True to their culinary roots, Barsha Wines & Spirits offers small-production wines, unique spirits, craft beer and gourmet food in a stylish, industrial yet comfortable, open space. Barsha is a common saying in Tunisia that means “a lot” or “very much.” That sentiment translates into the care and consideration in designing the space that welcomes customers to relax, nibble and nosh.

Food offerings in Barsha’s tasting room include select cheese and charcuterie; fig tapenade; fresh-baked bread with a delicate golden brown crust and soft interior served with Tunisian olive oil or house-made hummus; arugula pistachio pesto; duck rillettes; harissa; and spice-roasted almonds.

Adnen mentions that the kale salad is a customer favorite. The flavor profile hints at traditional North African/Mediterranean style with fresh and dried fruits, toasted bread crisps, crumbled blue cheese, a yogurt honey dressing and pomegranate molasses. The mix of sweet and salty with the creamy tang of the blue cheese is reminiscent of the popular Waldorf salad.

Add a wine pairing, with the help of Adnen, and you will be hard-pressed not to be hooked on Barsha’s hospitality. The wine bar also offers grab-and-go food and wine gifts, picnic baskets and fare to enhance an outdoor adventure or perk up the menu for a home party.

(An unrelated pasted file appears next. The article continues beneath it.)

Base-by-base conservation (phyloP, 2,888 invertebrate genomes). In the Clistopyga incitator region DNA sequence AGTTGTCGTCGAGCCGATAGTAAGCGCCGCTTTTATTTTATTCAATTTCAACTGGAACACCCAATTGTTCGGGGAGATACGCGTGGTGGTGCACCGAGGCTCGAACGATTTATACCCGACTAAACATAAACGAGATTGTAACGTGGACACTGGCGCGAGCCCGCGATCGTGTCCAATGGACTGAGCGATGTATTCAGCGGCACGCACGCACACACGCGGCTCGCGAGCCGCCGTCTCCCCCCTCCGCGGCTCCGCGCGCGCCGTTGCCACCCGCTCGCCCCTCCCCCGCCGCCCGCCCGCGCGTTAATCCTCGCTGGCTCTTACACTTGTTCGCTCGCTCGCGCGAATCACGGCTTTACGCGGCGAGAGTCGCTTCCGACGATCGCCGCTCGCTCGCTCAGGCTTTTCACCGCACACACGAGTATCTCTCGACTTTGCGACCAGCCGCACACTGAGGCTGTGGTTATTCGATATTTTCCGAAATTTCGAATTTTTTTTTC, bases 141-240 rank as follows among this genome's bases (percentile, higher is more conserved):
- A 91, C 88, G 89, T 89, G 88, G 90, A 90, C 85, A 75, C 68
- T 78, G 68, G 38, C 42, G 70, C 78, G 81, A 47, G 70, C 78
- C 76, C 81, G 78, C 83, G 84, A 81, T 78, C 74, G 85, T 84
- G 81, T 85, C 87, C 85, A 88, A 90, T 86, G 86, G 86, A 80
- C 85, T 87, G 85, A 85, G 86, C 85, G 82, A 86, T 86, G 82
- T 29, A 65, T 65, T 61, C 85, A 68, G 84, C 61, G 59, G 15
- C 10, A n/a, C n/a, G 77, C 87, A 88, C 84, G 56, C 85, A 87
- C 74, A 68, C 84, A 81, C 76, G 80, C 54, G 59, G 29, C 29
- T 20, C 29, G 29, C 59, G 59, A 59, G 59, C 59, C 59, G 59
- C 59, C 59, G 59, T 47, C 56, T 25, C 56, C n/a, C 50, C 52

While Adnen oversees Barsha, Lenora runs the daily operations at design store The Souk in Manhattan Beach. When asked about the inspiration for opening The Souk, she states, “We really just wanted to bring the beauty of Tunisia here to the States—to showcase the beautiful, hand-made products from these passionate and hardworking artisans.”

The quaint boutique occupies prime retail space in the heart of Downtown Manhattan Beach. The store reflects Lenora’s sophisticated yet understated, hip style and displays some of her favorite design accents and products that showcase the historically rich artisan culture of Tunisia and other neighboring Middle Eastern countries in North Africa.

Both she and Adnen have close ties with the artisans in Tunisia who provide many of their products; some are even family. On their last trip to Tunisia, they had an opportunity to establish and build on relationships with the ceramic makers, weavers, sewers and store owners of the souks—or marketplaces—that provide many of the handcrafted items they sell. “It’s an added bonus to help support all of these deserving artisans,” says Lenora.







Her designer eye taps into the global, bohemian style that is so popular now: a mix of retro-chic Danish modern furniture; Tunisian pillows and blankets (modern neon pom-pom and traditional tribal style); metal-fabricated light fixtures hanging above the shop; and beautiful, handcrafted Tunisian pottery such as tagines and the Hamsa hand. The ethnic vibe and colorful rugs and ceramics create interest for those who pass by and peek in the oversized windows or stop in to shop.